Outpatient led intervention did not decrease heavy drinking at 1 year

Originally Published By 2 Minute Medicine®. Reused on MPR with permission.

1. In this randomized controlled trial, there was no significant difference between the CHOICE intervention (intervention led by nurse care managers) and usual care in decreasing heavy drinking and alcohol-related symptoms in outpatients that reported heavy drinking at baseline.

2. Participants in the intervention group received more alcohol-related care including alcohol-use disorder (AUD) medications.

Evidence Rating Level: 2 (Good)

Study Rundown: Alcohol use disorder (AUD) that is a public health issue where less than 20% of those with AUDs receive treatment. It is thought that management of AUD can be done in primary care however the most effective treatment plan is unknown. This randomized controlled trial aimed to test whether 12 months of alcohol care management led by nurse care managers, compared with usual care, improved drinking outcomes among patients with or at high risk of AUDs.

Despite having increased alcohol-related care (AUD medication use, motivational interviewing and shared decision making) participants in the CHOICE intervention did not have a significant difference as compared to usual care with regards to percentage of heavy drinking in the prior 28 days and no alcohol-related symptoms in the past 3 months. This was non-significant at both 3 months and 12 months post-intervention. Limitations of this study included use of multistep recruitment that may have motivated patients receiving usual care to change or seek care perhaps biasing towards the null.

Click to read the study in JAMA Internal Medicine

Relevant Reading: Combined Pharmacotherapies and Behavioral Interventions for Alcohol Dependence The COMBINE Study: A Randomized Controlled Trial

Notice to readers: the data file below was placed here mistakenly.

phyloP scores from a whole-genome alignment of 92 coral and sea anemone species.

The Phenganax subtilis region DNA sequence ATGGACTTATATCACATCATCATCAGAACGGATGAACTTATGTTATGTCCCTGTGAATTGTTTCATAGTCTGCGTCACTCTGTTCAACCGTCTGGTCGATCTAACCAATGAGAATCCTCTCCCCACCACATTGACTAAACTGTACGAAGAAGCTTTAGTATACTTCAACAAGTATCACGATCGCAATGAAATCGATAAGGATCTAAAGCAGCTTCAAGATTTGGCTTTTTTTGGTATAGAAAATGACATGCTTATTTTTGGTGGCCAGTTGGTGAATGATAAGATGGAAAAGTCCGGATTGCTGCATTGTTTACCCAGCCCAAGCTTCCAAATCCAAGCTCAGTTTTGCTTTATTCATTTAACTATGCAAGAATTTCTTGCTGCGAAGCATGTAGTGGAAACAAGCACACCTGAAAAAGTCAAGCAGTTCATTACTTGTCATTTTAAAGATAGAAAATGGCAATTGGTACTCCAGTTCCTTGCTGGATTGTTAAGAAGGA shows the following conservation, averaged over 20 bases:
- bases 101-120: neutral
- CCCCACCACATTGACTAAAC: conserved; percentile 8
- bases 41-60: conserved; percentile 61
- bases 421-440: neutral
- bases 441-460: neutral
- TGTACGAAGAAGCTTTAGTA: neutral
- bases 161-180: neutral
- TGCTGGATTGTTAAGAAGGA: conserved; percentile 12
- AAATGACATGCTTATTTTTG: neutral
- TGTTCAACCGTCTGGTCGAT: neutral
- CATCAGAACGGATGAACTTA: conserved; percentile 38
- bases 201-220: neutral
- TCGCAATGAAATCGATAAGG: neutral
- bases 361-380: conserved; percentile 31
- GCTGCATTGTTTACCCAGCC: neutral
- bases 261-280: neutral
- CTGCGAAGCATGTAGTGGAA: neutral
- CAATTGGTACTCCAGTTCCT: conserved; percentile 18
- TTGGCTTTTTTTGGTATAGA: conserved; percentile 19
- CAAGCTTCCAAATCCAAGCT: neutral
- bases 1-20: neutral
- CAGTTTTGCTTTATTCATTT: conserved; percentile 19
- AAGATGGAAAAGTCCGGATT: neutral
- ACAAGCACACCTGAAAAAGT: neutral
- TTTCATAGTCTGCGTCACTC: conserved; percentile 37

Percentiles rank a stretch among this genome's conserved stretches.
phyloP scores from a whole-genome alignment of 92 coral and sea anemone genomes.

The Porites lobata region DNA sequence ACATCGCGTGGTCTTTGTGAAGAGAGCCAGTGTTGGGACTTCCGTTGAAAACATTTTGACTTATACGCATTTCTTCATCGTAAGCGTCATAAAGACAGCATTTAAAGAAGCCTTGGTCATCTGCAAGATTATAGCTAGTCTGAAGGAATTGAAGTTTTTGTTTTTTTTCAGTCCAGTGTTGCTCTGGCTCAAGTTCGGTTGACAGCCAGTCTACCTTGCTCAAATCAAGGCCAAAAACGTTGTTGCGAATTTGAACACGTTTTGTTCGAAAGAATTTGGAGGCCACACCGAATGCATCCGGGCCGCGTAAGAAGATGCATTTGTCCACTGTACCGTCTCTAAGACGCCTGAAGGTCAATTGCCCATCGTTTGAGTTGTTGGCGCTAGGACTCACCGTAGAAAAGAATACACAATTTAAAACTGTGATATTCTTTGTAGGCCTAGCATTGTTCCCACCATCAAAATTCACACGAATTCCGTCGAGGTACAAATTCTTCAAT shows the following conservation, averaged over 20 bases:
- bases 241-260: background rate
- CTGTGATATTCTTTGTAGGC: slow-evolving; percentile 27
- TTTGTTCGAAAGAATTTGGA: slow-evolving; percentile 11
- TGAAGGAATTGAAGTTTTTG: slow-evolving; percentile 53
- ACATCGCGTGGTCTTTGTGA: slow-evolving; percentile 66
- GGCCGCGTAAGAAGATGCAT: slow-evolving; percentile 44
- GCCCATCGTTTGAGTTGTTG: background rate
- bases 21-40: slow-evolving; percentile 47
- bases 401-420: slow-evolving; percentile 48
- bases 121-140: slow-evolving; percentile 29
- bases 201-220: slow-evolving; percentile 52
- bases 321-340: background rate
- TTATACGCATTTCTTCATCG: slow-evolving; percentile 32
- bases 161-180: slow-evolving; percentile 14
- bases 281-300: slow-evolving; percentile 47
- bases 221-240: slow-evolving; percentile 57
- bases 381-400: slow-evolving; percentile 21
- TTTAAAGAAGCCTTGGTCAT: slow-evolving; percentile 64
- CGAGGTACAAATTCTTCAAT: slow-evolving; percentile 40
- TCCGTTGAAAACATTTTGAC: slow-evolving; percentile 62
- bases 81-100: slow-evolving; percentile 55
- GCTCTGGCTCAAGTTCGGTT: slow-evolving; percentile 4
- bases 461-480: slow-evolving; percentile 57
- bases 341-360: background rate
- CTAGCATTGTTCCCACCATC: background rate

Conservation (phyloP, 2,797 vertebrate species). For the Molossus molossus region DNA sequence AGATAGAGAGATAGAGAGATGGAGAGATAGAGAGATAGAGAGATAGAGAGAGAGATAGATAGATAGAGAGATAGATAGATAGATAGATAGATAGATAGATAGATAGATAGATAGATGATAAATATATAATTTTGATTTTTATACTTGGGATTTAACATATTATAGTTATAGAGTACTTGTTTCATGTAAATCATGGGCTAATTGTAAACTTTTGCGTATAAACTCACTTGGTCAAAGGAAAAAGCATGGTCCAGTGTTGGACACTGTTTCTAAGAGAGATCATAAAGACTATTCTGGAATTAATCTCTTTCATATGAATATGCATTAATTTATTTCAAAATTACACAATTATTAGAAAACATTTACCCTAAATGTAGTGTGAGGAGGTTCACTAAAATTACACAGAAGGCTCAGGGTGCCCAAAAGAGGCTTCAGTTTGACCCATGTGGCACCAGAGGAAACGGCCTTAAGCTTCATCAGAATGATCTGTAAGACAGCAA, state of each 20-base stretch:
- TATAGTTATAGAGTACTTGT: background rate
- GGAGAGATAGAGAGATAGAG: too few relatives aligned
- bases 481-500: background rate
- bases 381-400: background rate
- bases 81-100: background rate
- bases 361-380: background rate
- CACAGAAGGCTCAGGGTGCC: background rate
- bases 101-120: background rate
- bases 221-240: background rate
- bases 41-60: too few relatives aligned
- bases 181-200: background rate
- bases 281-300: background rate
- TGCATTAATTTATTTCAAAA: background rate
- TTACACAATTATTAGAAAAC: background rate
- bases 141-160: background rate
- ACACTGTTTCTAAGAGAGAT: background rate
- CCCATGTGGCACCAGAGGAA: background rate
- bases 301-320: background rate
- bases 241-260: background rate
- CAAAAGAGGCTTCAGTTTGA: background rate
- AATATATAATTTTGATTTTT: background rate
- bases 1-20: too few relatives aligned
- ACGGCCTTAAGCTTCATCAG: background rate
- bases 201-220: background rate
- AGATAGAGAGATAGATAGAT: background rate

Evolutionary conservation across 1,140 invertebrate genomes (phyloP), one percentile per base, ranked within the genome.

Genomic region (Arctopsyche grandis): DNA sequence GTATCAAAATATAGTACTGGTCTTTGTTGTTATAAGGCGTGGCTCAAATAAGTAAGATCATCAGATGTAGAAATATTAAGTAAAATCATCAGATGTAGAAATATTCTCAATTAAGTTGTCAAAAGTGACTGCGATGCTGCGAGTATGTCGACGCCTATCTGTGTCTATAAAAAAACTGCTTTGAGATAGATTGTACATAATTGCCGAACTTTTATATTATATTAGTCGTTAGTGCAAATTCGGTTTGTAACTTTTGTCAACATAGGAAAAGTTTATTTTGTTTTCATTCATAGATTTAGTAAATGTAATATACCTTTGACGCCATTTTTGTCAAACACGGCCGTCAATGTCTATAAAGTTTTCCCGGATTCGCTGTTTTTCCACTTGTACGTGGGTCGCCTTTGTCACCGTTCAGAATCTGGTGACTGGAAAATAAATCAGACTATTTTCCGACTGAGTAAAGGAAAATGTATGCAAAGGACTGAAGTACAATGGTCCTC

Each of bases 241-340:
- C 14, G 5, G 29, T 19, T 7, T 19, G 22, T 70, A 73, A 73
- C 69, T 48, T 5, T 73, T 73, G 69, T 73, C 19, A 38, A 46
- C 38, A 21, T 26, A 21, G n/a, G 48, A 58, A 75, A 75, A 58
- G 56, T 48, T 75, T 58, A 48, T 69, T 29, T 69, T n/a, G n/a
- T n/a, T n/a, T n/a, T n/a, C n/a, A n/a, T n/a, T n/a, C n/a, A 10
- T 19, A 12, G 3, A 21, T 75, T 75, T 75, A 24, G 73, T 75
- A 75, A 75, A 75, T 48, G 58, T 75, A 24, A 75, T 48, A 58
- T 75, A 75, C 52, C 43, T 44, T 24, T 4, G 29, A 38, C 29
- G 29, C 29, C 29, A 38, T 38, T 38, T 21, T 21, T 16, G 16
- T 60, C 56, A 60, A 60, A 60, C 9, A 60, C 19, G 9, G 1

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In-Depth [randomized controlled trial]: This randomized trial was conducted at three Veterans Affairs (VA) primary care clinics between October 2011 and September 2014, and included 304 participants. Participants were adults who reported heavy drinking (≥ 4 drinks per day for women or ≥5 drinks per day for men). Exclusion criteria included those with acute medical or psychiatric instability, alcohol treatment in the previous 90 days, cognitive impairment, end-of-life care, current or planned pregnancy and those leaving or planning to leave the VA system. Patients were randomized 1:1 to usual VA primary care or usual care with Choosing Healthier Drinking Options in Primary Care (CHOICE) intervention (AUD medication administration, motivational interviewing). The primary outcome, which was assessed by blinded telephone interviewers at 12-months, was the percentage of heavy drinking days in the prior month and no alcohol-related symptoms in the past 3 months. Intention-to-treat analysis was used.

Of the 304 participants, 90% were male and the mean age was 51.4 years. One hundred fifty were randomized to the CHOICE intervention and 154 to usual care. Both groups reported heavy drinking on 61% of days (95% CI 56%-66%). The intervention group had nursing visits and received more alcohol-related care and AUD medication than the usual care group. Despite this, at 12 months, there were no significant differences in the primary outcome between both groups (P=0.32 to 0.44).

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